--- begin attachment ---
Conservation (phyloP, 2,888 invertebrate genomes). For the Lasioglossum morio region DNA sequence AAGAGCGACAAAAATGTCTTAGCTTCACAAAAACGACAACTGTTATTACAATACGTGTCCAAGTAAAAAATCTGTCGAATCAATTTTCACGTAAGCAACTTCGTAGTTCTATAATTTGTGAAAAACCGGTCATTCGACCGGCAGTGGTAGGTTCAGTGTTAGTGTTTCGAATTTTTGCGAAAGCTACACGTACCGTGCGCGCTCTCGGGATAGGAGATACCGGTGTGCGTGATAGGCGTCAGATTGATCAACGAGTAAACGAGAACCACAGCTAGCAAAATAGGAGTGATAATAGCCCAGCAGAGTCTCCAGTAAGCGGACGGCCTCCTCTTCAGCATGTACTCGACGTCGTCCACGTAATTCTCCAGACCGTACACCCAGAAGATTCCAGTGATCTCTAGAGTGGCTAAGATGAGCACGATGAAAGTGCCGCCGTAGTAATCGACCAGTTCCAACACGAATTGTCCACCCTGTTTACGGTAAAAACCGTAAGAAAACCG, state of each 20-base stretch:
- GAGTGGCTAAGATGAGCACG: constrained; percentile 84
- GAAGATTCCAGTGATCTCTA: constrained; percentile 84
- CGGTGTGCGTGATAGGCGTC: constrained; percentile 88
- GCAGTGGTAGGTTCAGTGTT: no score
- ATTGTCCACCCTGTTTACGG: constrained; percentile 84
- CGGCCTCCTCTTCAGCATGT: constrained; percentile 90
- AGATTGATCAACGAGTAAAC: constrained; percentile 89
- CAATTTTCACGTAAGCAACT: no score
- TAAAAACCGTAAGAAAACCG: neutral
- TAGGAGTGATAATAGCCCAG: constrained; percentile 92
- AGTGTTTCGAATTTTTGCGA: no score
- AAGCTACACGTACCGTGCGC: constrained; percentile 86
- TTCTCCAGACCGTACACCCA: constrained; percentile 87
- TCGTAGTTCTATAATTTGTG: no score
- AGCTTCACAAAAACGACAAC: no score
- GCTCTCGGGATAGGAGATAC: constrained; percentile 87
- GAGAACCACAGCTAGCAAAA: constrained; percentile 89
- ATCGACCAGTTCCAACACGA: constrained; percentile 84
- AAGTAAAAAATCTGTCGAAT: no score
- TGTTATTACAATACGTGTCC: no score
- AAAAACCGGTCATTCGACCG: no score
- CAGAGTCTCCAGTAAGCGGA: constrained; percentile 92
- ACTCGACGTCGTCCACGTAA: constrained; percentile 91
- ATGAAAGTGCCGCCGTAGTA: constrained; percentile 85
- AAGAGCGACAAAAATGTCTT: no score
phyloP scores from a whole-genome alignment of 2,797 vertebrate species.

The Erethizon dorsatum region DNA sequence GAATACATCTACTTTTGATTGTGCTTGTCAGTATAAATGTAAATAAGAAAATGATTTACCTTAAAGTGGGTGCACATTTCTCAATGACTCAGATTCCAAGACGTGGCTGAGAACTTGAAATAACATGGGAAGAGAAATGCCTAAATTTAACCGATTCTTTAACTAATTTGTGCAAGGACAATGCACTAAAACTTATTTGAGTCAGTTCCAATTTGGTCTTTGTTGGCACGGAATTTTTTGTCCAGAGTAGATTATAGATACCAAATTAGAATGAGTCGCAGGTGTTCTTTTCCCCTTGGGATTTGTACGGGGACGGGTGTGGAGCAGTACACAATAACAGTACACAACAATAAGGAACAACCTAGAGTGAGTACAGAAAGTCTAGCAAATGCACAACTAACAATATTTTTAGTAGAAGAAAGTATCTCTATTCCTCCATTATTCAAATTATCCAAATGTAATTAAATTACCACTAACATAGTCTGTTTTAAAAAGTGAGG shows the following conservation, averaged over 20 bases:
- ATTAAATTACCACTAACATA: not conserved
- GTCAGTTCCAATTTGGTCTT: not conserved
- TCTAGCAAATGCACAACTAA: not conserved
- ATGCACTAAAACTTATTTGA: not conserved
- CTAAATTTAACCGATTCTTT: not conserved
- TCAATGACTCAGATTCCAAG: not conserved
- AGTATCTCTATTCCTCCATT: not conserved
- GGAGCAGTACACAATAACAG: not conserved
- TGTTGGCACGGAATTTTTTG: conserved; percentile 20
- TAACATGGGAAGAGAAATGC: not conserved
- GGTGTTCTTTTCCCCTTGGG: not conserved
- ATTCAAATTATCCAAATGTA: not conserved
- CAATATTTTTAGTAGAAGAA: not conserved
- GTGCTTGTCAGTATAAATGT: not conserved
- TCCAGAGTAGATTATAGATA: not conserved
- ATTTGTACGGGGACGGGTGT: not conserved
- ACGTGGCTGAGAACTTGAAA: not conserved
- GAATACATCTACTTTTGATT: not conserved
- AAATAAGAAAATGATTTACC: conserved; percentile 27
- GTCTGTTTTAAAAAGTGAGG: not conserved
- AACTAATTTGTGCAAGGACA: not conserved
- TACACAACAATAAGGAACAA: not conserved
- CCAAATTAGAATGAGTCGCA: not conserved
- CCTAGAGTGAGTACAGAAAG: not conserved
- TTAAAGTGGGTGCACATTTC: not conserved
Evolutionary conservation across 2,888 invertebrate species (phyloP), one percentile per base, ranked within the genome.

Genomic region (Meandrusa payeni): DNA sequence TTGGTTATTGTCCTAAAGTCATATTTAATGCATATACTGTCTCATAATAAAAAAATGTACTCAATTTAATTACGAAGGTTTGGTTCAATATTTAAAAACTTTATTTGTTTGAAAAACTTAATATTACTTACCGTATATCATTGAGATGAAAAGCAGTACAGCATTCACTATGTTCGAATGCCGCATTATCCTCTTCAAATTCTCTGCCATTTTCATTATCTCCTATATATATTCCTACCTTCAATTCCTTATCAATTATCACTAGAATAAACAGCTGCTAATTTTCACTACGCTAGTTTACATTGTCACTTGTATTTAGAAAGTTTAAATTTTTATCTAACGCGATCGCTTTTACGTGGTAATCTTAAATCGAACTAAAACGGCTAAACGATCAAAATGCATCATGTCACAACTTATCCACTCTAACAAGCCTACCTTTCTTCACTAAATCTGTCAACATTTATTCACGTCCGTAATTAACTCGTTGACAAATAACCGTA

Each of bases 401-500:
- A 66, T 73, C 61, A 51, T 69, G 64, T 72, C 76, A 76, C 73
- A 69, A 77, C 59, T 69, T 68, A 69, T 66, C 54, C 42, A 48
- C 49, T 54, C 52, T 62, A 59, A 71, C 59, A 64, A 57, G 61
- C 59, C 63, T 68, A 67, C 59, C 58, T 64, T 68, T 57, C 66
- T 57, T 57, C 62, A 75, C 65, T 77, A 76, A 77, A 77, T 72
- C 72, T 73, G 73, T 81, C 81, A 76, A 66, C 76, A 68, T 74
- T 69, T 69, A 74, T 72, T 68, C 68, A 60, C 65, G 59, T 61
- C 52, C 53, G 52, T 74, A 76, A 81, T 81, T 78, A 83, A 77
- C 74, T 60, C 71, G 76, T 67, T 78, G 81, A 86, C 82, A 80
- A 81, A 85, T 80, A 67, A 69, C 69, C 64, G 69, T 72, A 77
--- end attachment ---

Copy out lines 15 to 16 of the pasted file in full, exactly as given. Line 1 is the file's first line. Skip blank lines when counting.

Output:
- TCGTAGTTCTATAATTTGTG: no score
- AGCTTCACAAAAACGACAAC: no score